Fancier Stubbing of GeoKit for Rails unit tests

I’m working on a Rails app that uses the ym4r_gm plugin, getting Google to do the geocoding for Thentic. I liked the idea of stubbing the web service call, because all those calls to an external service add up to over 20 seconds of test suite run time(!). That’s almost half of the 50 second run time of my unit tests (and 50 seconds is much too long for a unit test suite).

I found a good starting point at geokit stubbing for faster tests. I also wanted a way to stub a geocoding failure, and a way to prevent any unit tests from using the real geocoding web service.

Here’s how I did it.
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Things I had to fix for Rails 2.2.2

The new features in Ruby on Rails 2.2.2 have been well documented, and I’m looking forward to using several of them on If you’re reading this you probably are too.

However, if you’re upgrading an existing project and you’re sticking with official releases (as opposed to edge Rails) like I am, your code probably needs some tweaking to work with Rails 2.2.2. Mine certainly did. Although there were a lot of failed tests with ugly stacktraces, there were only a few API changes in Rails that needed to be accomodated to fix them all. Here’s a list of the changes that broke my app, and what I had to do to get it working again.
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Techniques for Exhaustively Testing a Rails App

I subscribe to dozens of tech blogs (including but not limited to Ruby and Rails), and although I’ve seen quite a lot of commentary about TDD and BDD, I’m not sold on either of them yet. TDD is interesting, but BDD seems like a waste of time. But I am completely sold on automated testing in general. I write lots and lots of tests and make sure using rcov that my tests cover all of the code.

Getting 100% coverage isn’t easy. In general it means you definitely can’t just write a single test case per method and declare victory when it passes. When the number of possible combinations of inputs (method arguments and/or mock objects) and expected outputs (return values, exceptions, and side effects) becomes large, then the potential for copy-and-paste errors in your test code becomes large, and legibility becomes an issue. This is the point at which I find the recent fascination with writing tests in a near-natural-language DSL to be a distraction. It’s orthogonal to the problem I’m dealing with, which is how to comprehensively test the code. In other words, the problem is not making a small number of tests more readable, but concisely expressing a large number of input/output combinations and a large number of different tests, and making it all readable.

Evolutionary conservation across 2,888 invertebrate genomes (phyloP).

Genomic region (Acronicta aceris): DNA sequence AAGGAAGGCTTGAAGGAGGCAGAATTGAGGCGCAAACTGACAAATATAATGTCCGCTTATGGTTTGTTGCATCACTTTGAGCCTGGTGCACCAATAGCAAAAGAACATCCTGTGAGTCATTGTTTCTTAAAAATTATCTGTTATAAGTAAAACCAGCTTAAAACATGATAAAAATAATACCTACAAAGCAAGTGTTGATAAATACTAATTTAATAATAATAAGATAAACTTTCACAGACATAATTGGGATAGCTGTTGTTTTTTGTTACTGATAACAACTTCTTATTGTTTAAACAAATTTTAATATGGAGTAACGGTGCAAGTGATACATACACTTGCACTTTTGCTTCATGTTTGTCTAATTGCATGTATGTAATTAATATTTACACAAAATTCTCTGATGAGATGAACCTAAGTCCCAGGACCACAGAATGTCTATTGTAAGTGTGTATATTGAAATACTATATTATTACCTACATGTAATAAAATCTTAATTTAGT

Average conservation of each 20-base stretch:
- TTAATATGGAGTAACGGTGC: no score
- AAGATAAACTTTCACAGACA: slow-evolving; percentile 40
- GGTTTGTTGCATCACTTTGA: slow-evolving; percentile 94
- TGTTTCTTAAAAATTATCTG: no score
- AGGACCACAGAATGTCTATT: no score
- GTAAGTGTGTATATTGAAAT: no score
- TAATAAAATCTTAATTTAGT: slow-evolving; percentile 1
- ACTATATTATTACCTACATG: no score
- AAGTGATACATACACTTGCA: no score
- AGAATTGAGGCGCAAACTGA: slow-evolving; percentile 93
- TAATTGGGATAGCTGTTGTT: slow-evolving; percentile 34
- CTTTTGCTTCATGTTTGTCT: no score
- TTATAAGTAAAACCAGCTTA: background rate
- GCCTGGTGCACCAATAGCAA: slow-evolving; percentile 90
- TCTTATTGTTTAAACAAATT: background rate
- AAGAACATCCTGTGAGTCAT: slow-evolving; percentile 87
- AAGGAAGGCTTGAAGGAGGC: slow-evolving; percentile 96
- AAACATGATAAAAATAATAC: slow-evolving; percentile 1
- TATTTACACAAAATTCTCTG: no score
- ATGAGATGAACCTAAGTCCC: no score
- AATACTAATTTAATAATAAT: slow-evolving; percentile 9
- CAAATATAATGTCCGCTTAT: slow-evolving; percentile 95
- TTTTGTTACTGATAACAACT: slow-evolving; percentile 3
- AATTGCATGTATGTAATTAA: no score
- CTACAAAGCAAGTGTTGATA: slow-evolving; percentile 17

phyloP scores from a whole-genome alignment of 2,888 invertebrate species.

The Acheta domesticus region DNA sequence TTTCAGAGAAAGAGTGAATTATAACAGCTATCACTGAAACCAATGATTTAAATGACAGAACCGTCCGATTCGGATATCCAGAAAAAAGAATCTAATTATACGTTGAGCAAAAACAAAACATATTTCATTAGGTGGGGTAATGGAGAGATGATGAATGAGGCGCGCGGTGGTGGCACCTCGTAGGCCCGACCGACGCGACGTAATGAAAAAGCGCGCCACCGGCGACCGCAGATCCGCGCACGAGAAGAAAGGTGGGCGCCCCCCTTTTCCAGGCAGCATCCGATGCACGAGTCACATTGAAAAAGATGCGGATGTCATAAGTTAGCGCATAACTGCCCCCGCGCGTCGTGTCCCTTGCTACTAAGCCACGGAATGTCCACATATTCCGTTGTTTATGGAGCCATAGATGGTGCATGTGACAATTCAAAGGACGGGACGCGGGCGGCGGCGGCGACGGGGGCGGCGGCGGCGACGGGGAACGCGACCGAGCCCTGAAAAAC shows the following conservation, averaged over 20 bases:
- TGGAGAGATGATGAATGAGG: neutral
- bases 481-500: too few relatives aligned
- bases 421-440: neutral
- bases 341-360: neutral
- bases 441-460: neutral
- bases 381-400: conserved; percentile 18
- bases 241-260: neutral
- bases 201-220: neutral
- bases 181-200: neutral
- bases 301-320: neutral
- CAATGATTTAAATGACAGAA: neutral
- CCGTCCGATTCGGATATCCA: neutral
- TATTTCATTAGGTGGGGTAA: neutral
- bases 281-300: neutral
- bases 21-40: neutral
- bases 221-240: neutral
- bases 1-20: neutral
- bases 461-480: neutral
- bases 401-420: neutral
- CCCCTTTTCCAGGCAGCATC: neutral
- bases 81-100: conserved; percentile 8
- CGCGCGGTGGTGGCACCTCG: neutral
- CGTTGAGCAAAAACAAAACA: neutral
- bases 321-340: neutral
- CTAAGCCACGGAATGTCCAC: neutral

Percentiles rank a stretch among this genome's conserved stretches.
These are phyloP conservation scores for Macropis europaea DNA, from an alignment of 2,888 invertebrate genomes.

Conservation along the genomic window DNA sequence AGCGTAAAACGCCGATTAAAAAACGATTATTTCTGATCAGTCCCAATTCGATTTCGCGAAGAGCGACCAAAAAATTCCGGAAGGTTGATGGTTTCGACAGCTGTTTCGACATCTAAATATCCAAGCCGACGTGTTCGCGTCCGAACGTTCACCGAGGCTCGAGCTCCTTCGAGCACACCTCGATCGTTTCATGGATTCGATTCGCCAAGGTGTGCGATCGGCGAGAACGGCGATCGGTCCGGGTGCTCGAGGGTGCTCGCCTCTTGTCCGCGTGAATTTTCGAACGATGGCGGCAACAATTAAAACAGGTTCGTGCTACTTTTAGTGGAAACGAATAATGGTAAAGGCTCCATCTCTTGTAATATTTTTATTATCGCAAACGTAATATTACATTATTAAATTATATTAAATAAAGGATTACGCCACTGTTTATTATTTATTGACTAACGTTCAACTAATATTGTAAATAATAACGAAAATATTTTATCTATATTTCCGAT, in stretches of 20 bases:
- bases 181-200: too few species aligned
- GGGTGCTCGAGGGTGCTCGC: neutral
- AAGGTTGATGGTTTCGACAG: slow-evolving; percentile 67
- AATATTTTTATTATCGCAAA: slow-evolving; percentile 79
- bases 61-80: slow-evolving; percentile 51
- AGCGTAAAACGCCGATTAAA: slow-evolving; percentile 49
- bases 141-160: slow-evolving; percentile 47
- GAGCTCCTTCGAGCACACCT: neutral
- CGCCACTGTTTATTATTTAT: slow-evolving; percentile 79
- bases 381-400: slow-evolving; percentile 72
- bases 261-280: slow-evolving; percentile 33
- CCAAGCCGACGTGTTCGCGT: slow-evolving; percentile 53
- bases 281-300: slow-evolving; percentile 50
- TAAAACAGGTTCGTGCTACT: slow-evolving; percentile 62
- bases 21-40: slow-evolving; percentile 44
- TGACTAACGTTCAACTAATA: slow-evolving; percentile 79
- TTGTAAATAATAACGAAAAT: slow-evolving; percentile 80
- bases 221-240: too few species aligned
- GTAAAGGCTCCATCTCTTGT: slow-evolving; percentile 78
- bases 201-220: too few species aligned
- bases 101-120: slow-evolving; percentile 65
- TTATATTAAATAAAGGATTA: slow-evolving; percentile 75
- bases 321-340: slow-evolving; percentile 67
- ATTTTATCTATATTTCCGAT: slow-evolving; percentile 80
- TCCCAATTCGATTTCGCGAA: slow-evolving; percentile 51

I assume that there are others working on this problem too, so I’ll describe some of the things I’ve come up with, and hopefully if you have any good ideas you’ll post them in the comments section.

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Software Project Estimation: Inaccurate and Unavoidable

This is a follow up to On Our Project, We’re Always 90% Done.

The coder is the one on the hook for long nights, weekends, and stress-related health problems if the estimates suck. It’s in your interest to exert as much control over estimation and scheduling as you can. If you’re not making the estimate, someone is making it for you.

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